Have you ever dreamt of starting a business? If so, consider these guidelines to bump up your odds of success.
At the behest of my good friend Steven Poh — award-winning journalist, entrepreneur, and communications specialist-turned-academic for Berjaya University College — I was one of three speakers invited to an on-campus seminar excellently organised by Berjaya UC’s students. During my presentation, I asked the participants who among them wanted to secure a conventional job after graduation yet hoped to start their own business five or 10 years later.
Some students raised their hands. Many more, however, responded positively to another mutually-exclusive question I posed. Their plan was to secure a job and to remain employed their entire working lives. That’s wise for most people because of the oft-quoted statistic: 90 per cent of new businesses fail within the first five years of start-up!
There’s no point beating around the bush. Starting a business is tough. But sustaining it is tougher.
Financial guru Robert Kiyosaki’s sound advice to would-be entrepreneurs is to start small and to fail often! Failure in this arena is not something to be ashamed of but rather a badge of courage and a stepping stone to eventual economic success.
QUESTIONS TO ASK
When assessing any potential business idea for long-term economic and personal viability, it is most sensible to only pursue ventures that meet all three of these criteria:
3. Economic demand
1. Are you passionate about your business idea?
2. Do you possess the needed skills, or can you secure the requisite skills, to propel your business to eventual success?
3. Is there sufficient market demand to suggest your business might succeed?
If all three criteria are met, you could have a possible winner on your hands. Nonetheless, you can’t be certain of profitability until you launch. To bolster your odds of success, it would be wise to nurture a tight network of friends and family members eager to see you succeed in your venture.
NETWORK OF SUPPORT
The best way to deepen your network ties is to offer to help other members of this core group succeed first without asking for anything at all in return. Do so repeatedly.
Over time, such steady deposits into the ‘emotional bank accounts’ of others will accrete into a massive store of goodwill that will prove invaluable to your own business’s eventual possible success.
As you nurture this crucial group of supportive individuals, your twin goals should be to achieve a wise balance of healthy inter-dependence with them while avoiding the debilitating unhealthy trap of over-dependence.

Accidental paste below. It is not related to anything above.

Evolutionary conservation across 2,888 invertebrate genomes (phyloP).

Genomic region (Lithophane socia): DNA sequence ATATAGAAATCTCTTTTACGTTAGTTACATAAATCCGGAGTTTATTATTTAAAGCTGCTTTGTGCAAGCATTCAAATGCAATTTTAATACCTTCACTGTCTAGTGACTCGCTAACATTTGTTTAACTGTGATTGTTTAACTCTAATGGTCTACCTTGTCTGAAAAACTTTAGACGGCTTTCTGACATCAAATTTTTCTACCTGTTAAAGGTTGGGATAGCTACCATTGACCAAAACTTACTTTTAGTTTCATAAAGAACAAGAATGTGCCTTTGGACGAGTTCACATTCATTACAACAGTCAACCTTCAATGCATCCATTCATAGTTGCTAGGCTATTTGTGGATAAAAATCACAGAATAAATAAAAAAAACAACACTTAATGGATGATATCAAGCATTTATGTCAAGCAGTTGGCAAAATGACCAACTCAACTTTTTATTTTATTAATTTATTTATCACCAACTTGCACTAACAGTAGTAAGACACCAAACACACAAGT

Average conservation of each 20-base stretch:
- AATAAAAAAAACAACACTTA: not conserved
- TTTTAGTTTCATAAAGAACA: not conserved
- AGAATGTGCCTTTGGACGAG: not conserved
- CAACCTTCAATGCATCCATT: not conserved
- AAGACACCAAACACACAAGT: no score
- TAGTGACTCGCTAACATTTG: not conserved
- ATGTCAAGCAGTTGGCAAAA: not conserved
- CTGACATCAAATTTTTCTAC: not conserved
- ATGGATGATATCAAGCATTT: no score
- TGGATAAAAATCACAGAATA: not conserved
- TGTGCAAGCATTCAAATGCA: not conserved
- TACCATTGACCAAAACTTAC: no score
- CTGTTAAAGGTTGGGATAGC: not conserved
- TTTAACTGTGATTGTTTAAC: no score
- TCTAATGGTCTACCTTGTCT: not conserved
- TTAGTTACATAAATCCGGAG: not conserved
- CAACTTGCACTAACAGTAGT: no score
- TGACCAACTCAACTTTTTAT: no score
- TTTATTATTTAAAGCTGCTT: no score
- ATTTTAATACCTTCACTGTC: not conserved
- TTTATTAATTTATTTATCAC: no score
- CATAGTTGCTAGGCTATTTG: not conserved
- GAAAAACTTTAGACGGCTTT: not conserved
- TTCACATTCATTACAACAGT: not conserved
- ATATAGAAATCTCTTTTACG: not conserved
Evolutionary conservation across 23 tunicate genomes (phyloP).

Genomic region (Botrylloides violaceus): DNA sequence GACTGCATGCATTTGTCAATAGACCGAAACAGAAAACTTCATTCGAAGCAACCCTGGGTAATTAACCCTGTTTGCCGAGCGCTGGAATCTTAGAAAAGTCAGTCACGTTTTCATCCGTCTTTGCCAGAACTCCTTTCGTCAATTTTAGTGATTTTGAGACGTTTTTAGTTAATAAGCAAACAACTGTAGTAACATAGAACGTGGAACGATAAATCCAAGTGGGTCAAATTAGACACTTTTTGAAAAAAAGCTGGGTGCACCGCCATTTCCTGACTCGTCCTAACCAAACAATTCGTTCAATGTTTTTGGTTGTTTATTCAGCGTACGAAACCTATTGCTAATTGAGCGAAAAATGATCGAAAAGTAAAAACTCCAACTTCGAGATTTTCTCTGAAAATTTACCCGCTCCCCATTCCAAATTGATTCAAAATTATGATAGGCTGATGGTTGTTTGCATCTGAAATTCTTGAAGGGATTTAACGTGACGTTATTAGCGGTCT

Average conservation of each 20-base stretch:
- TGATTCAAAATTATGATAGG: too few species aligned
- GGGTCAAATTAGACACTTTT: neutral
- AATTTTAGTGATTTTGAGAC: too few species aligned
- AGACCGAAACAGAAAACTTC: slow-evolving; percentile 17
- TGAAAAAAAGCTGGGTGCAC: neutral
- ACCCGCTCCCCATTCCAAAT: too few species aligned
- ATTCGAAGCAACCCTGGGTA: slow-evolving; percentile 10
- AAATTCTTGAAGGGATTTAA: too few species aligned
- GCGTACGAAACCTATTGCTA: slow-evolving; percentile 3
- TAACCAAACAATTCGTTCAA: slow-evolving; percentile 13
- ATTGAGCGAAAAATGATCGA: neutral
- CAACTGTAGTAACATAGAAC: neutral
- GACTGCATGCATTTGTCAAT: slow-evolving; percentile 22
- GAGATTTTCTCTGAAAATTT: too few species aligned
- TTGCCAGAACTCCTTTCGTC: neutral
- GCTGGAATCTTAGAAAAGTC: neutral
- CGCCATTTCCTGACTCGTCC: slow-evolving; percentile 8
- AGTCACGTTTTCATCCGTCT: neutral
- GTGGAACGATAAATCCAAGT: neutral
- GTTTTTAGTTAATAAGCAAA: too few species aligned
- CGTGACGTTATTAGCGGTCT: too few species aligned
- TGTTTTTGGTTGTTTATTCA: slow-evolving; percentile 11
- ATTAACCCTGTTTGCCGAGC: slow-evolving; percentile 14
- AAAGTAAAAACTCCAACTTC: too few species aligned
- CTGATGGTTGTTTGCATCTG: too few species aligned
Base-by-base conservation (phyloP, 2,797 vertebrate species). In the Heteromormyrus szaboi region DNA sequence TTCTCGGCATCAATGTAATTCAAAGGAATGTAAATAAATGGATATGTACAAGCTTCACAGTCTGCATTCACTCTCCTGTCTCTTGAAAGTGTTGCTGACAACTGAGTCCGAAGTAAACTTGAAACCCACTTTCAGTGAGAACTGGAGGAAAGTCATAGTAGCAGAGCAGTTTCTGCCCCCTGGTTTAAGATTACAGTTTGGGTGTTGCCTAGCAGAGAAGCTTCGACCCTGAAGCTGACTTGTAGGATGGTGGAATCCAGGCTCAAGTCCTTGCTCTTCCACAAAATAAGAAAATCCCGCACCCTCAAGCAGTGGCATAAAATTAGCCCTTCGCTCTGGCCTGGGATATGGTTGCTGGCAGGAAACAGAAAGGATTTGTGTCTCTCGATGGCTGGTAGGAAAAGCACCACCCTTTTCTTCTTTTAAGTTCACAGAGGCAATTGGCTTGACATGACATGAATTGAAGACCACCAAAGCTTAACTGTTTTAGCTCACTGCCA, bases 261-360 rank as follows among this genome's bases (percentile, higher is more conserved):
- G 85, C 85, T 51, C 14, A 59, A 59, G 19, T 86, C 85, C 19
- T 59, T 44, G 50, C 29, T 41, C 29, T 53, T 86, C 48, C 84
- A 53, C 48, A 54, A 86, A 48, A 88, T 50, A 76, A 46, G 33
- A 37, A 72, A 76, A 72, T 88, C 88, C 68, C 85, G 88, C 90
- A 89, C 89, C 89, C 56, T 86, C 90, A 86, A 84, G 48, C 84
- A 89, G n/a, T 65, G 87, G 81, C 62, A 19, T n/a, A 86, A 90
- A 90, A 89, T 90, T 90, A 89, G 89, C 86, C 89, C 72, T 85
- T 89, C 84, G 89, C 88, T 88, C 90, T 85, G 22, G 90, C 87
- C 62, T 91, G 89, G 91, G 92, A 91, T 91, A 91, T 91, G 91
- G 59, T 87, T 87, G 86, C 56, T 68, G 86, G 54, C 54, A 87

LESSON IN SELF-RELIANCE
The lifeblood of any successful business is profitable sales. In the early stages though, also having in place sufficient cash reserves will go a long way toward raising your odds of success down that lonely road.
Such cash stashes usually come from two sources:
1. Borrowings; and
With regard to both approaches, the world’s third wealthiest person and most successful value investor Warren Buffett wrote these words of advice on behalf of his business partner Charlie Munger and himself in his latest letter to the shareholders of their listed investment vehicle Berkshire Hathaway:
“Charlie and I never will operate Berkshire in a manner that depends on the kindness of strangers — or even that of friends who may be facing liquidity problems of their own.”
Let’s get real: We all know what it’s like to face a cash flow crunch. Furthermore almost all of us have borrowed money from, and lent money to, others. Those commonplace occurrences — and their aftermath — help us better appreciate Buffett’s advice on funding business expansion endeavours:
“During the 2008-2009 crisis, we liked having Treasury Bills — loads of Treasury Bills — that protected us from having to rely on funding sources such as bank lines or commercial paper. We have intentionally constructed Berkshire in a manner that will allow it to comfortably withstand economic discontinuities, including such extremes as extended market closures.”
Even if we aren’t billionaires or more prosaic millionaires (yet), Buffett’s fascinating lesson concerning self-reliance in the key business step of capital fund raising for economic expansion is applicable to us all. Regardless of whether we have access to borrowed funds from banks or from friends and family within our network, over time we should salt away retained profits from our businesses (or savings from our salaries) to reduce our dependence on such lines of credit.
Not doing so during good times will diminish our capacity to build a robust, shockproof business that takes no prisoners during bad times; and that grows from strength to strength throughout every phase of the business cycle. (Even if you harbour no compulsion to start your own business, Buffett’s advice to accumulate large personal cash reserves will hold you in good stead in the decades ahead.)
BENEFITS TO BE REAPED
Incidentally, if we’re able to keep our businesses (and lives) going during rough, tough times through responsible fiscal restraint and intentional conservatism during great times, we’ll reap two mega benefits:
1. Immense peace of mind throughout episodes of general, external financial stress; and
2. Opportunities to buy income-generating prime assets at distressed prices when conventional lines of credit dry up for most others.
The first listed benefit will grant us a massive emotional dividend; the second, many lasting financial ones.
© 2018 Rajen Devadason